More on the Making of the Goldsboro Broken Arrow
When retired Air Force officer Joel Dobson contacted me with news he'd written a book about the near annihilation, I couldn't wait to get my hands on it. All my life, I'd heard vague claims of fire in the sky; I wanted facts and figures. On that, The Goldsboro Broken Arrow delivers. Dobson's SAC credentials shows through as he lists the risks of nuclear brinkmanship with a war planner's dead-eyed detachment. That's what a story like this requires. This is by far the definitive account of the incident and among those diagrams, charts and photos lie the bones of a blockbuster. Hear me, Hollywood: King Kong ain't got nuthin on the likes of Scott Tulloch, Jack ReVelle and Adam Mattocks.
That's Lieutenant Adam Mattocks, thank you very much. He was aboard the B-52 Stratofortress when it developed a fuel leak, as a back-up pilot withOUT an ejection seat. When the aircraft began to break apart he dove through an opening in the crumbling behemoth. Miraculously, he made it safely to the ground, where a rural family didn't know what to make of the tall black man with a parachute on his back standing on their front porch. Fifty one years later, Mattocks welcomed Bob Buckley and I up their own porch as we dragged lights and tripod inside. His lovely wife held the family dachshund as the man who fell to Earth recounted every inch of his descent.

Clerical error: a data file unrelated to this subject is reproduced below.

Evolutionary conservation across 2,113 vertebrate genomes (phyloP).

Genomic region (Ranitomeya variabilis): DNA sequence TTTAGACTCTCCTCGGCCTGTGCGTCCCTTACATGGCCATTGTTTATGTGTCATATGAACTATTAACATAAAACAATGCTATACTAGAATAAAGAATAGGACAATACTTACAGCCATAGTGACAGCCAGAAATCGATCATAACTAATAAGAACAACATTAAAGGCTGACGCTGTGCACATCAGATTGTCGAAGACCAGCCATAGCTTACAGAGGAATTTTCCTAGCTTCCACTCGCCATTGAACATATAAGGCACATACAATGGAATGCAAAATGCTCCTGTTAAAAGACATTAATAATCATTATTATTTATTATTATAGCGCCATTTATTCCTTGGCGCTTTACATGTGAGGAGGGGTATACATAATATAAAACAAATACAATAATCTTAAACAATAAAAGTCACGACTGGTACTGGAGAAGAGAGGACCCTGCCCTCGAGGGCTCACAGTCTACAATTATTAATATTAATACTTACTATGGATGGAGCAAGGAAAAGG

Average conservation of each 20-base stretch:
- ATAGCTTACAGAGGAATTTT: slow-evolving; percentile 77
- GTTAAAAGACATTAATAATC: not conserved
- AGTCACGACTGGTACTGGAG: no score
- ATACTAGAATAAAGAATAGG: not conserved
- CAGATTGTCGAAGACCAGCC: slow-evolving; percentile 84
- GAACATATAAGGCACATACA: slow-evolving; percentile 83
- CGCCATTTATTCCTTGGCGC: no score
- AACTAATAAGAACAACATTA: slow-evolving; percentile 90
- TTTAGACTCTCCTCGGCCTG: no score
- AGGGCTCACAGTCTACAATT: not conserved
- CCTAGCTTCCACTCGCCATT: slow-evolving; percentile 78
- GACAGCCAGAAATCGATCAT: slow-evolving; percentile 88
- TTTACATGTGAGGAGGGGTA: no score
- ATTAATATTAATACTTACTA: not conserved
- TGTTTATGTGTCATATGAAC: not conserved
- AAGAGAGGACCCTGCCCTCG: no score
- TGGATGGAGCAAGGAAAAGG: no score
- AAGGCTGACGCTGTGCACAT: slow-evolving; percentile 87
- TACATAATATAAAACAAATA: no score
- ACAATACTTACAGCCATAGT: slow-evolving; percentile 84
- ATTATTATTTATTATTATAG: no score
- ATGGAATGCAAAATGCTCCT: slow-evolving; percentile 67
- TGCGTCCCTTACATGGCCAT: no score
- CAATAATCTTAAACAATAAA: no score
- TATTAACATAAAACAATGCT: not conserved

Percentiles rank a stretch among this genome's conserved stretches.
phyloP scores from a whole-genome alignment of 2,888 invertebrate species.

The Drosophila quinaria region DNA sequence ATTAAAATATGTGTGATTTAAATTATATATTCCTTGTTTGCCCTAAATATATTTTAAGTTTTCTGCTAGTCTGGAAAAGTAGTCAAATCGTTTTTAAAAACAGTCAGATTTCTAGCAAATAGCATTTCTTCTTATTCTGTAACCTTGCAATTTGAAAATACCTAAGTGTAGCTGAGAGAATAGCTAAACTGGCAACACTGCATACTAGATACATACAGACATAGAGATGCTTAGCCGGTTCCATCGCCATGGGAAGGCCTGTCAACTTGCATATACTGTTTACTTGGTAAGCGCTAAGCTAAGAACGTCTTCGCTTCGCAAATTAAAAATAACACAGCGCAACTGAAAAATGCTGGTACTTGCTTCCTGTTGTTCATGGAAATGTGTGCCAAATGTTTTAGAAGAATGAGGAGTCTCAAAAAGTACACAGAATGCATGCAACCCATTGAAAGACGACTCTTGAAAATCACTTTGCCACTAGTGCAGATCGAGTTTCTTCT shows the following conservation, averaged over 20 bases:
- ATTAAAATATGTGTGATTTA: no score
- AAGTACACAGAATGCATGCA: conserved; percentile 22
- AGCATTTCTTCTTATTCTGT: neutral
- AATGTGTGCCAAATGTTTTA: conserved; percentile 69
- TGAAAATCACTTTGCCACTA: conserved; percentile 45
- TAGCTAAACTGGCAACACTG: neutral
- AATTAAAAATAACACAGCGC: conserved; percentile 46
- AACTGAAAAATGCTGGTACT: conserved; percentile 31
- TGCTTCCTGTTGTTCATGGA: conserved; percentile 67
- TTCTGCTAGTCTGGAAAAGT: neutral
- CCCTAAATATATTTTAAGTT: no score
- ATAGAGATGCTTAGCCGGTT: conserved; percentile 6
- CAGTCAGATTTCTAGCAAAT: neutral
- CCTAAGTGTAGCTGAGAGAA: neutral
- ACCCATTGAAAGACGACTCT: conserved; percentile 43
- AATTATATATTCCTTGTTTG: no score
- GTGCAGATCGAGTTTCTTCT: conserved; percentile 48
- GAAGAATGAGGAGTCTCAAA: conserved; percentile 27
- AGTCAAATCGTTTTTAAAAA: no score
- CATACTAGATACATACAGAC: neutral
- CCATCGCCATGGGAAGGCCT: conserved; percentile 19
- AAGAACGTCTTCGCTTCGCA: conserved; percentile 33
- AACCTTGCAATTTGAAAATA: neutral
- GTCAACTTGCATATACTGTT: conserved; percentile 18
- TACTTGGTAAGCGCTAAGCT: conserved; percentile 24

Of course, much of what Mattocks described would be hard to imagine without any visual proof. Luckily for those of us in the eyeball business, a treasure trove of evidence has slowly been unearthed. Author Joel Dobson deserves endless credit for compiling what does exist and his enthusiasm for the project didn't end when his book hit the presses. The wreckage, the crew, the area of impact: seeing leads to believing. Among the many photos he provided, this one proved to be the most iconic. Hey, I don't care how shrewd a wordsmith you are, nothing conveys the idea of global disaster averted like a picture of an eleven foot long thermonuclear bomb hanging from a neighborhood tree.
One person who doesn't need a picture album to remember that white hot winter night is Billy Reeves. He was eighteen years old when parts of the B-52 and its deadly payload struck the Faro farmland across from his home. Reeves saw it all and even helped the Air Force with the extraordinary search that followed. For half a century he's assured anyone who doubted this story's veracity that the sky did indeed turn red that night. When Bob and I met Reeves in that fabled field, he surprised me by reeling off names of the many Pittmans we both knew. Then he told me what his own family thought the night vessels of death rained down from above. "Mama thought it was End Times." he said.
She was almost right.